Forrest County schools, government benefit from forfeited land

By HASKEL BURNS,

Forrest County is the recipient of $34,786.89 generated by tax-forfeited property sales released by Secretary of State Delbert Hosemann’s office that will benefit the coffers of the county’s local schools and government.

That includes $5,763.61 to the chancery clerk’s office, $309.69 to the sheriff’s department, $20,090.33 to the board of supervisors, $3,182.05 to the city of Hattiesburg, $13.84 to the city of Petal, $2,675.64 to the Forrest County School District and $2,751.73 to the Hattiesburg Public School District.

The funds are from the sale of 85 tax-forfeited parcels of land in the county and are part of $507,404.48 released to 49 counties across Mississippi, the result of the auction of more than 1,000 parcels throughout the state.

“Approximately half of this money will go back to public schools around Mississippi, and that’s generated millions of dollars for public schools,” Hosemann said. “And for counties and cities that are strapped for money, to get this money back is important.

“Equally or more important, this money goes back on the tax rolls, so as people buy this land they start paying the full amount of taxes on it every year, and that is a recurring set of revenue for the future. And typically, when people buy this, they’ll clean up the lot or they’ll add a building to the structure, or they may renovate a building that’s there. All of those things are good for the community, to have people invest private dollars in real estate in the community – that’s very important.”

Tax-forfeited properties become available when the landowners fail to pay taxes on the land after a certain grace period. The parcels are then put up for sale, usually over the summer of each year.

Any parcels that fail to sell are held by the county for another year before being put up for sale again. Parcels that do not sell at that point will have their title taken over by the state, where the land is listed for sale during online auctions at www.sos.ms.gov. 

“You’ll see all of them listed, county by county, and by parcel number, so you can look them up,” Hosemann said. “So we encourage everybody to do that, and that has really assisted us in selling these forfeited properties.”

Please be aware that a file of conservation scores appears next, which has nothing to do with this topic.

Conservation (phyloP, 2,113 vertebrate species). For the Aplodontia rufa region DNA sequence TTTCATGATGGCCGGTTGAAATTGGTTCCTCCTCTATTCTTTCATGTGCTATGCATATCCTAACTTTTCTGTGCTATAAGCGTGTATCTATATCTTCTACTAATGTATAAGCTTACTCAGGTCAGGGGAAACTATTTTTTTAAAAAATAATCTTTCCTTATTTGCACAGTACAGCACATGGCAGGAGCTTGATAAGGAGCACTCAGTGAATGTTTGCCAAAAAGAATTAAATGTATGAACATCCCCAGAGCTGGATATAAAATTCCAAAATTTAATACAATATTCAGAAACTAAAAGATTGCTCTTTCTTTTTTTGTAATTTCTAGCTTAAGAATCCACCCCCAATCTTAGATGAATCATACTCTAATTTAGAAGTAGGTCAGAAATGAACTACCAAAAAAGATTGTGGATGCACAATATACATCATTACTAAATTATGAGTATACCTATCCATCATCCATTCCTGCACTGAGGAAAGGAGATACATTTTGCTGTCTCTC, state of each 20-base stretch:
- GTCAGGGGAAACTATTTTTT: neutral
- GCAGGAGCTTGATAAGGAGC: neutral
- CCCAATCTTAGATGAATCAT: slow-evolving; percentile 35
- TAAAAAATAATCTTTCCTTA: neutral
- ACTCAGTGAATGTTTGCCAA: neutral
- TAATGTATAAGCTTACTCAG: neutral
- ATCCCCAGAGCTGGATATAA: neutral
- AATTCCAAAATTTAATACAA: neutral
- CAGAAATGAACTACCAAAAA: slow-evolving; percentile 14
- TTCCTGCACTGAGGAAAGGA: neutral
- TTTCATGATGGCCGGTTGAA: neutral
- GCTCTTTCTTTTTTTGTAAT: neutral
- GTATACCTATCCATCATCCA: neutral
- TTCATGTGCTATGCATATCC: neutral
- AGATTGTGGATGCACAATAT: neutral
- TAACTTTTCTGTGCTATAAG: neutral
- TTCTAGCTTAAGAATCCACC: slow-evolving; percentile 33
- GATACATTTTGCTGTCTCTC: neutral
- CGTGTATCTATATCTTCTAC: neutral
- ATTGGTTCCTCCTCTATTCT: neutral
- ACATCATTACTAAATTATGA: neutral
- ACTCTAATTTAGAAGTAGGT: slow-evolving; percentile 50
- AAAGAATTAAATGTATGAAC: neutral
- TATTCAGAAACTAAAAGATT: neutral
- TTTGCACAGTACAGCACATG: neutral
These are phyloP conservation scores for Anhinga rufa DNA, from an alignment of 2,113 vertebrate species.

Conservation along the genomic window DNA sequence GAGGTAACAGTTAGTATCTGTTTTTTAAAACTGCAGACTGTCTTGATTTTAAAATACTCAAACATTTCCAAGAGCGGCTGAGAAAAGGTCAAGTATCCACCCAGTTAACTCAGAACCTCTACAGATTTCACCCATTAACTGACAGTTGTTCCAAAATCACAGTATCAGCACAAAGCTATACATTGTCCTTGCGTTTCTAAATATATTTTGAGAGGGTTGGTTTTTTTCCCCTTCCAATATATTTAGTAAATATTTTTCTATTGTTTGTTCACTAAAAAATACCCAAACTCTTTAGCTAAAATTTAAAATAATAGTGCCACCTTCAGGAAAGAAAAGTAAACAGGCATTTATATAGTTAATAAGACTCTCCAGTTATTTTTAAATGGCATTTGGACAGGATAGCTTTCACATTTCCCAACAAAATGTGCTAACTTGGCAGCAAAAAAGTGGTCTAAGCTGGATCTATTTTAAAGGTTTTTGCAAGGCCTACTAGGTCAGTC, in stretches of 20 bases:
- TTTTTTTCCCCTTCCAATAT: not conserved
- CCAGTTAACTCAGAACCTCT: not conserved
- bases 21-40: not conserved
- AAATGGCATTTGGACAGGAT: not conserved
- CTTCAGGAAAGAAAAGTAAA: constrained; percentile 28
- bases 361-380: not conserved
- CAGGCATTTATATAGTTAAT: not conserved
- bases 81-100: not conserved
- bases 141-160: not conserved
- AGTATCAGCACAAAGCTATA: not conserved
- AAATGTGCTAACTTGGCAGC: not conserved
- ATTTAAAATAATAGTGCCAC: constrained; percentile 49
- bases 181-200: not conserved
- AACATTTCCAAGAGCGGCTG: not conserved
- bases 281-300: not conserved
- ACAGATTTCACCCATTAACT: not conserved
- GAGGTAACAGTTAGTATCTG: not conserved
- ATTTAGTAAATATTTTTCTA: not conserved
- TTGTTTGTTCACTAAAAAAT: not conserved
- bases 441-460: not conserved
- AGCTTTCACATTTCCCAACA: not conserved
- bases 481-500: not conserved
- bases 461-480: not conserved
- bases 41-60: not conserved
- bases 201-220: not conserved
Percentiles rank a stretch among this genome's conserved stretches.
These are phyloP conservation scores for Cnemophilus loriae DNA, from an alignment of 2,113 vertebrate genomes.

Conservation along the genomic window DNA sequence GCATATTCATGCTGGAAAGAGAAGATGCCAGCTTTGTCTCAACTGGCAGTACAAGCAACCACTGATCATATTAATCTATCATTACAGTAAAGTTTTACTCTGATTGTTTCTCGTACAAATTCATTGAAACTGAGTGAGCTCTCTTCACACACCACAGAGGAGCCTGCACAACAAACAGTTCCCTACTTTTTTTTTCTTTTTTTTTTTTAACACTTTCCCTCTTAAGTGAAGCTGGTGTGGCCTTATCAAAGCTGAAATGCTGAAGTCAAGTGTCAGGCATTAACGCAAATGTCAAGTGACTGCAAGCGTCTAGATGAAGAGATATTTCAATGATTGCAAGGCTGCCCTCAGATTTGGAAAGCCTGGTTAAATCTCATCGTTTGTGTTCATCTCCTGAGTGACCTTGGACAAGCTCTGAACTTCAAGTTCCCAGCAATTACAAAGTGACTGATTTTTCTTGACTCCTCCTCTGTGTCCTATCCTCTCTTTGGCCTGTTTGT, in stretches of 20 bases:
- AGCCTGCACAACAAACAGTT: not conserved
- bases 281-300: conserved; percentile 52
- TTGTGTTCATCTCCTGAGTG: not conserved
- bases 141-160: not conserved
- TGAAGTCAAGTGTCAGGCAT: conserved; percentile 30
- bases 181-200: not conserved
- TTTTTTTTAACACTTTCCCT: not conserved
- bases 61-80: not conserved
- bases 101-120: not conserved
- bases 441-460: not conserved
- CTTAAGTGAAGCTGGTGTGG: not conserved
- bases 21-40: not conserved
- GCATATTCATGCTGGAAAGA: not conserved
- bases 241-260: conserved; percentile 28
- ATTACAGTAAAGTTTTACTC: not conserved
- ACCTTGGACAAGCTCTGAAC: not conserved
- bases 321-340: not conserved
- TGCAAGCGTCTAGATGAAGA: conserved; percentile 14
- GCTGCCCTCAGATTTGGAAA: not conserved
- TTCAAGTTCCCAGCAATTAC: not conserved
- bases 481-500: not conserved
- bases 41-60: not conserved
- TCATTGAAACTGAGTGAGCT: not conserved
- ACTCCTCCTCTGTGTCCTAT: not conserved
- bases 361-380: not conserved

Forrest County is one of 19 counties in the state that received more than $5,000 from the sale of the properties, along with Adams, Bolivar, Coahoma, Hancock, Harrison, Hinds, Holmes, Humphreys, Jackson, Jones, Lauderdale, Leflore, Madison, Panola, Pearl River, Rankin, Warren and Washington counties.

Hosemann said the sale of the properties also helps communities with issues such as cleanup, particularly in that county and city governments won’t be responsible for that work.

“It’s all positive here, and I’ve put a great emphasis on this,” he said. “These are parcels that at least three different times, nobody else wanted, so some of these parcels we might have owned three or four years, and some of them maybe 10 years.”

For more information on tax-forfeited land sales, call the Secretary of State’s Public Lands Division at (601) 359-5156.

 

 

That includes $5,763.61 to the chancery clerk’s office, $309.69 to the sheriff’s department, $20,090.33 to the board of supervisors, $3,182.05 to the city of Hattiesburg, $13.84 to the city of Petal, $2,675.64 to the Forrest County School District and $2,751.73 to the Hattiesburg Public School District.

The funds are from the sale of 85 tax-forfeited parcels of land in the county and are part of $507,404.48 released to 49 counties across Mississippi, the result of the auction of more than 1,000 parcels throughout the state.

“Approximately half of this money will go back to public schools around Mississippi, and that’s generated millions of dollars for public schools,” Hosemann said. “And for counties and cities that are strapped for money, to get this money back is important.

“Equally or more important, this money goes back on the tax rolls, so as people buy this land they start paying the full amount of taxes on it every year, and that is a recurring set of revenue for the future. And typically, when people buy this, they’ll clean up the lot or they’ll add a building to the structure, or they may renovate a building that’s there. All of those things are good for the community, to have people invest private dollars in real estate in the community – that’s very important.”

Tax-forfeited properties become available when the landowners fail to pay taxes on the land after a certain grace period. The parcels are then put up for sale, usually over the summer of each year.

Any parcels that fail to sell are held by the county for another year before being put up for sale again. Parcels that do not sell at that point will have their title taken over by the state, where the land is listed for sale during online auctions at www.sos.ms.gov. 

“You’ll see all of them listed, county by county, and by parcel number, so you can look them up,” Hosemann said. “So we encourage everybody to do that, and that has really assisted us in selling these forfeited properties.”

Forrest County is one of 19 counties in the state that received more than $5,000 from the sale of the properties, along with Adams, Bolivar, Coahoma, Hancock, Harrison, Hinds, Holmes, Humphreys, Jackson, Jones, Lauderdale, Leflore, Madison, Panola, Pearl River, Rankin, Warren and Washington counties.

Hosemann said the sale of the properties also helps communities with issues such as cleanup, particularly in that county and city governments won’t be responsible for that work.

“It’s all positive here, and I’ve put a great emphasis on this,” he said. “These are parcels that at least three different times, nobody else wanted, so some of these parcels we might have owned three or four years, and some of them maybe 10 years.”

For more information on tax-forfeited land sales, call the Secretary of State’s Public Lands Division at (601) 359-5156.